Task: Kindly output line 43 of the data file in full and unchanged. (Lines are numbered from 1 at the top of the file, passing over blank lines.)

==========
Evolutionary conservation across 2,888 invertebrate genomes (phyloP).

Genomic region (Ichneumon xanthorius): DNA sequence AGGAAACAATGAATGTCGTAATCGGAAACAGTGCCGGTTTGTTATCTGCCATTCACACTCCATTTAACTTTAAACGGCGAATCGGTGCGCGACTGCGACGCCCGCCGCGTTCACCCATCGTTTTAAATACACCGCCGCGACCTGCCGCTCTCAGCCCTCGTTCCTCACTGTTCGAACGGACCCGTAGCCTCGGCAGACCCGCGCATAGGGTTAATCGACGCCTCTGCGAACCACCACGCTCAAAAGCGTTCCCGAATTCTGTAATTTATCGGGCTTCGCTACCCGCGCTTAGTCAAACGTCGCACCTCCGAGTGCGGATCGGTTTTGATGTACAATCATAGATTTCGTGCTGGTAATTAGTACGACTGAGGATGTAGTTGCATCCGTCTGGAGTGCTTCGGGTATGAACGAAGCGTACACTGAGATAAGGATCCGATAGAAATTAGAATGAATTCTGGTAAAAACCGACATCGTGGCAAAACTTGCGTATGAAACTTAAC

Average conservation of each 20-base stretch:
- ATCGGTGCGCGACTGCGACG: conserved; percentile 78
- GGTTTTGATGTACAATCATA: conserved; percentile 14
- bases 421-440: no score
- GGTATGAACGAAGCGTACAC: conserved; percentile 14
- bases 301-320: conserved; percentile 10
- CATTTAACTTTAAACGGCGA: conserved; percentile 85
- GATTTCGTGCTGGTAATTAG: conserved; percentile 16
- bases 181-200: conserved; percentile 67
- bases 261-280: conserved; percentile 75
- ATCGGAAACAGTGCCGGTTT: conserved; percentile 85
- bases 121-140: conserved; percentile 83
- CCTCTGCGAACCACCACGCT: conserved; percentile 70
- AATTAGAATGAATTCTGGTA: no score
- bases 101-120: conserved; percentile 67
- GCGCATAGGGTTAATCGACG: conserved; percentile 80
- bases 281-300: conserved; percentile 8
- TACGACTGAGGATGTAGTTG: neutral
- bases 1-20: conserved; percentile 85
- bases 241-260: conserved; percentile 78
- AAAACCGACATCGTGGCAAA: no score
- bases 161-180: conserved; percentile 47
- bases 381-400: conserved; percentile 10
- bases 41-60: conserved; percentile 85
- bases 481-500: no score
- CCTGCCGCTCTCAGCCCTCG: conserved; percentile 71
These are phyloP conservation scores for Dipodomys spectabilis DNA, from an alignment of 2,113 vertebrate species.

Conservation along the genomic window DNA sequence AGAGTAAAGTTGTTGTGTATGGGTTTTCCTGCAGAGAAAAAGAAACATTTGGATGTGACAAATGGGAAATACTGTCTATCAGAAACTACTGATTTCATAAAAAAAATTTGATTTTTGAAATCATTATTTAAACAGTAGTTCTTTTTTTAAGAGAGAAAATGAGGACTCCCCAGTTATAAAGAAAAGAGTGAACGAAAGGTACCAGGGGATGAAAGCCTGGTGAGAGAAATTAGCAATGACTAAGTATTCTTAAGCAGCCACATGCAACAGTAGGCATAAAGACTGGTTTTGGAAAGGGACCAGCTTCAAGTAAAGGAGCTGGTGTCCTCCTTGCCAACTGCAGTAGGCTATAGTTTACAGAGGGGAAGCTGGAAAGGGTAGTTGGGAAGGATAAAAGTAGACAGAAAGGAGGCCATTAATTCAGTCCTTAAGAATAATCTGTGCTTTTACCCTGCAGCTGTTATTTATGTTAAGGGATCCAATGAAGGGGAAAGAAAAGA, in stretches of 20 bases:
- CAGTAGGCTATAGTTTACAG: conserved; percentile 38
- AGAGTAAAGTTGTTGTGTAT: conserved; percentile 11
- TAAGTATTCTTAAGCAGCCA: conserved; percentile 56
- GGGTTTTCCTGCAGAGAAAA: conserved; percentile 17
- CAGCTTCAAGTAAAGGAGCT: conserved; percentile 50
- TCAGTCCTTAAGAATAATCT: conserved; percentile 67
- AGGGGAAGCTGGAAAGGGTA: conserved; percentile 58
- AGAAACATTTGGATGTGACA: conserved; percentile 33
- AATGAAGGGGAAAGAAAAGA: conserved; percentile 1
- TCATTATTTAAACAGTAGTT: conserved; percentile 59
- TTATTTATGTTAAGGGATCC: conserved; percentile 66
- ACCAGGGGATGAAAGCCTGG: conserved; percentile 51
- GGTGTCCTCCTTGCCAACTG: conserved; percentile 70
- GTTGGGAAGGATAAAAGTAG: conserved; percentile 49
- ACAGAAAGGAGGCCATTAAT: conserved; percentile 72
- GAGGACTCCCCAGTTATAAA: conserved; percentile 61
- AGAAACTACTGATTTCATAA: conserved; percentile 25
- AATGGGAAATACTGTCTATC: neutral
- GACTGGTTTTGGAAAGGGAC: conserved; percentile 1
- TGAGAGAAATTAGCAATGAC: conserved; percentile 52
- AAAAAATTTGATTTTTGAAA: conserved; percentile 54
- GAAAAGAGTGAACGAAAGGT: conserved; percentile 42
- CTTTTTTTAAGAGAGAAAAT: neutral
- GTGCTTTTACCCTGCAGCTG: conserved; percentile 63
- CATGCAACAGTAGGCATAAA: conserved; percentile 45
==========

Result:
- GGTGTCCTCCTTGCCAACTG: conserved; percentile 70